Here's a version of the Tihany fin in blue:

    So I leave you with a couple of mysteries. How did Paul Dubois' invention become a La Spirotechnique product in France and how did it come to be partly cloned in the GDR (East Germany) and then fully cloned in the Hungarian People's Republic?

    That's it for today and for Squale. I am minded to move on to La Spirotechnique next time.
  3. David Wilson

    David Wilson Loggerhead Turtle

    Moving on, as promised, to La Spirotechnique. This French company was a subsidiary of Air Liquide, founded in 1946 to exploit Jacques-Yves Cousteau and Emile Gagnan's patents. I am going to focus today on a lesser known Cousteau-Gagnan patent, US 3082442:
    As you can see, it's a US patent for a "swimmer's fin" that was previously patented in France as FR 3082442. You can read the whole patent document at https://patentimages.storage.googleapis.com/00/25/cb/04accdcdabc9d6/US3082442.pdf. The point of the patent is neatly summarised by Shilling's An Annotated Bibliography on Diving and Submarine Medicine as "This invention enables the flat propelling section of the fin to be automatically set into its optimum position by connecting it to the footgear by means of an intermediate section of less rigidity."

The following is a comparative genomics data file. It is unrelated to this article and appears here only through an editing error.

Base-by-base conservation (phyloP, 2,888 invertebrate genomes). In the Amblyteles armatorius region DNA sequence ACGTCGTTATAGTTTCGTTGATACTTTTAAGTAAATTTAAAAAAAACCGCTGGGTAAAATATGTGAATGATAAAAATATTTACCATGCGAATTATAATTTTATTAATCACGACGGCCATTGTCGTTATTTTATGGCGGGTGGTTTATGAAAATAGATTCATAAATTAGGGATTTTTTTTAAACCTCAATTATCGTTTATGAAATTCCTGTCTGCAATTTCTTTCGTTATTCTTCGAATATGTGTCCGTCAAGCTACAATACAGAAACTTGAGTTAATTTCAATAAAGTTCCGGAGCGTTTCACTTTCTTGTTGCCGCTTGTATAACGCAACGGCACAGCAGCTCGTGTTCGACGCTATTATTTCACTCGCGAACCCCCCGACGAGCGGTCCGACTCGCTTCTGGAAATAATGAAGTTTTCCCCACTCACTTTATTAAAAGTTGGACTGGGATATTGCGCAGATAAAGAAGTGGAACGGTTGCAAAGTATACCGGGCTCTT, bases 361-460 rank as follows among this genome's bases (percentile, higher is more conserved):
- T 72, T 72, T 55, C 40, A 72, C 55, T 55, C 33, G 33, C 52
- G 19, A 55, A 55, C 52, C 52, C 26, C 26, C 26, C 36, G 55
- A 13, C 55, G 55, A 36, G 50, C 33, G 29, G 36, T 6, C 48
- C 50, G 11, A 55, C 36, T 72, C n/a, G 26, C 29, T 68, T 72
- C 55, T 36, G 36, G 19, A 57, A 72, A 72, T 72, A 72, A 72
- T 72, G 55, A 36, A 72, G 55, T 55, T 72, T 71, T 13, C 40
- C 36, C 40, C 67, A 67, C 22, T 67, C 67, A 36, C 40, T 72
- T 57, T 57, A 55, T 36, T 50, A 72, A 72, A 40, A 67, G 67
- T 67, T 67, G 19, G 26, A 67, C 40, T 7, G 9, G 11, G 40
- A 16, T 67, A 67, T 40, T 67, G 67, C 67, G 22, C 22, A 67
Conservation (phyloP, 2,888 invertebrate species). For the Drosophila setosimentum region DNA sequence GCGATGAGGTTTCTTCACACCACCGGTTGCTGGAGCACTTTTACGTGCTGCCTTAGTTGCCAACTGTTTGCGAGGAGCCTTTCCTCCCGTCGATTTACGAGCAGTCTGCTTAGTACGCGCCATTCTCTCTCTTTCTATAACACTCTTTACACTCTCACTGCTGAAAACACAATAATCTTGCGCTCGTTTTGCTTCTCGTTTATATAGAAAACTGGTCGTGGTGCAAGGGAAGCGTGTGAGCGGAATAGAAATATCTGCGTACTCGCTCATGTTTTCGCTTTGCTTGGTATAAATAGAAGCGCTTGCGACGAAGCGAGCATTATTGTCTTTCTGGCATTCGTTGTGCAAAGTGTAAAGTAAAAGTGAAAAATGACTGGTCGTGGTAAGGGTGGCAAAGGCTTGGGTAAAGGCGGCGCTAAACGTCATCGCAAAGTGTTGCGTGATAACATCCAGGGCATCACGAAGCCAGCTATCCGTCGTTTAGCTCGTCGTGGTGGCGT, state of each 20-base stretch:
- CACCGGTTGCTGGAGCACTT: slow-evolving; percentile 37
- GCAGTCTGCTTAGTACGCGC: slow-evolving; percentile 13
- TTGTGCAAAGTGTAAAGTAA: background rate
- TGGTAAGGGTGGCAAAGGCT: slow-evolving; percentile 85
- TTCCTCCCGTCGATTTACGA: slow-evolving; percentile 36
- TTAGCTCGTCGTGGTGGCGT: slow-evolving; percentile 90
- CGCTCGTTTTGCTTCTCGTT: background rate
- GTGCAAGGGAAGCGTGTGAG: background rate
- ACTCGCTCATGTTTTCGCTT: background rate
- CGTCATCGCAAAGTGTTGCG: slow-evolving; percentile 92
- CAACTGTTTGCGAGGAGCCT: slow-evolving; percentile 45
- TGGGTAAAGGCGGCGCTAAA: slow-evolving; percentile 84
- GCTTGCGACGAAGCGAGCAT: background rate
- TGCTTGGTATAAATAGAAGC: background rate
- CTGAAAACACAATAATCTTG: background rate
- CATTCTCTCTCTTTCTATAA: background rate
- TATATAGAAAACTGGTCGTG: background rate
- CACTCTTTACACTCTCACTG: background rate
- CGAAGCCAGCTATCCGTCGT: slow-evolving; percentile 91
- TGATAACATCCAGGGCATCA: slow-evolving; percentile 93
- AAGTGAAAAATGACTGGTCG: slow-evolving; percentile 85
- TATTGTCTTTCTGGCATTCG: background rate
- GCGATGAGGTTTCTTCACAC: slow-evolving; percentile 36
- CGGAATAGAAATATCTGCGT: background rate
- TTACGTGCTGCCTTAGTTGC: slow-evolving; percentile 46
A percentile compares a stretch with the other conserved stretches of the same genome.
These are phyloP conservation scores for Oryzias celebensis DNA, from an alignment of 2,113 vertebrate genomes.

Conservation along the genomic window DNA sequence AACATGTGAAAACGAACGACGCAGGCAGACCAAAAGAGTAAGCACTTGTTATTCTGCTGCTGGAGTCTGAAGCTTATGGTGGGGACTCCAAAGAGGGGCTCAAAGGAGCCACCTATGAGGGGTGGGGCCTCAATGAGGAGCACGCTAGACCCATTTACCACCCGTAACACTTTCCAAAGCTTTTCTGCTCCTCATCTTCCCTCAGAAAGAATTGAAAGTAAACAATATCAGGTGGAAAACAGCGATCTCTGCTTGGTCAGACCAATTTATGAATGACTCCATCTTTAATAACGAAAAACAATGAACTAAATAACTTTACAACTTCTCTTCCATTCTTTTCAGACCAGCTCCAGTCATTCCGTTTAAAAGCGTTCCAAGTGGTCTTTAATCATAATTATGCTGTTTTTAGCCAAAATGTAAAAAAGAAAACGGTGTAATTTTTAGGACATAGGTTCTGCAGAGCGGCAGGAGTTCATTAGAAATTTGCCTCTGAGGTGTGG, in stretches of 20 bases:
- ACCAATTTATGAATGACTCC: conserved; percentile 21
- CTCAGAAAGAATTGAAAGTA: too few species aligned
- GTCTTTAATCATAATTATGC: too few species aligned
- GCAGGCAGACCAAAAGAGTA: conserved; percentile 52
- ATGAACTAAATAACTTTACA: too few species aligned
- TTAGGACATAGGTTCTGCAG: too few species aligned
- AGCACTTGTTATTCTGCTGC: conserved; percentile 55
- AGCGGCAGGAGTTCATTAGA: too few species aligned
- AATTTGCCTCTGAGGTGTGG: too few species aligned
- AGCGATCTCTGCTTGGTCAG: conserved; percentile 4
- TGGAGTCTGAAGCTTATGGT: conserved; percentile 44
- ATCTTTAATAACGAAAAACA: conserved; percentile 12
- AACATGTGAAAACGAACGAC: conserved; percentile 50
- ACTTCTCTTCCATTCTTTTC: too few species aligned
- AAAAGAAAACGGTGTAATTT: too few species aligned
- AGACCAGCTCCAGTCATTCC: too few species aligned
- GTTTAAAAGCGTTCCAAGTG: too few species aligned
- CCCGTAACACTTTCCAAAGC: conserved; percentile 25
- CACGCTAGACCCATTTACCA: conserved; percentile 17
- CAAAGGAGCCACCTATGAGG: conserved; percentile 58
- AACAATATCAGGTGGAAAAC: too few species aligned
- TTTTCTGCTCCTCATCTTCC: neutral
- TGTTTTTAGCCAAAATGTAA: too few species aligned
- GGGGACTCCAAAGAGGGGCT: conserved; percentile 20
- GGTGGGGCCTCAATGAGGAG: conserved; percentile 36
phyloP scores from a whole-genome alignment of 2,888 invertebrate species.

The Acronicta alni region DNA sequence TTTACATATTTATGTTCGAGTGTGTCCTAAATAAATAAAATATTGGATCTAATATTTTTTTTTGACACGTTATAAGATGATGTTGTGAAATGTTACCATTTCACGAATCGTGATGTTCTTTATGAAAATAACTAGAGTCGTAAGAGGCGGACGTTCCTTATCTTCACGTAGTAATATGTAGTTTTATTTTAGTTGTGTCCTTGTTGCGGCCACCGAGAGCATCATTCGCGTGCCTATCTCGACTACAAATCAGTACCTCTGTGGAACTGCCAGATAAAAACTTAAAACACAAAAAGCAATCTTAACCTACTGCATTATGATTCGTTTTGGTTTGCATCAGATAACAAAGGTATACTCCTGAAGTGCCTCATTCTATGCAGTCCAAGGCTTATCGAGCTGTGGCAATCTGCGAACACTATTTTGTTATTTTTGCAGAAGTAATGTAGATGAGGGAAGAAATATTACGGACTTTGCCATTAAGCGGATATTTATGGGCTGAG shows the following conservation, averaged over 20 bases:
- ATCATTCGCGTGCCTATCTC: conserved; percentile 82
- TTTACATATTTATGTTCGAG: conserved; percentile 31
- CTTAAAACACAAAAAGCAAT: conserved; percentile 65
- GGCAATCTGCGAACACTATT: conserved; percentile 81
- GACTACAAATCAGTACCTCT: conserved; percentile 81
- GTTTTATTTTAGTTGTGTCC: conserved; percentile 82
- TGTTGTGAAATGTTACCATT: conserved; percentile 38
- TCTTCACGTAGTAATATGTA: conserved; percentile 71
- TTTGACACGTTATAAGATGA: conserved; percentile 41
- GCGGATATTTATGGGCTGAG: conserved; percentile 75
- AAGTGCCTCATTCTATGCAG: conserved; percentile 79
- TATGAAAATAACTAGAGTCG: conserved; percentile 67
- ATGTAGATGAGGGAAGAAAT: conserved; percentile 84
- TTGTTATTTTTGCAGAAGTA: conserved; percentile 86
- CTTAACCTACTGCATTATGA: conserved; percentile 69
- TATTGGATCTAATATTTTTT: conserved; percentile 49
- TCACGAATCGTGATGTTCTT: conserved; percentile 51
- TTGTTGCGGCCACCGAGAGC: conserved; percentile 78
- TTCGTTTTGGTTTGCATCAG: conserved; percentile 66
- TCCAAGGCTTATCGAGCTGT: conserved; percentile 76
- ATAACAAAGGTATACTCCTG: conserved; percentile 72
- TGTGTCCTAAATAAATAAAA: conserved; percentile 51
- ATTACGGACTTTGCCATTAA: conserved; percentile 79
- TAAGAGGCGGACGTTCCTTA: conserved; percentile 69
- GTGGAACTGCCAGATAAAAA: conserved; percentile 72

Anyway, Cousteau and Gagnan's fin eventually saw the light of day as a marketed product in the form of the "Otarie".

    La Spirotechnique Otarie fin
    cb88b7_8bff6553526d40eebb92eee9e85ef15a~mv2.jpg Otarie.jpeg
    The Otarie made it over the Pond to US Divers in 1964:
    USDivers64.jpg The bit about "the snug, flexible high instep support" seems to be what the patent was all about.
  4. David Wilson

    David Wilson Loggerhead Turtle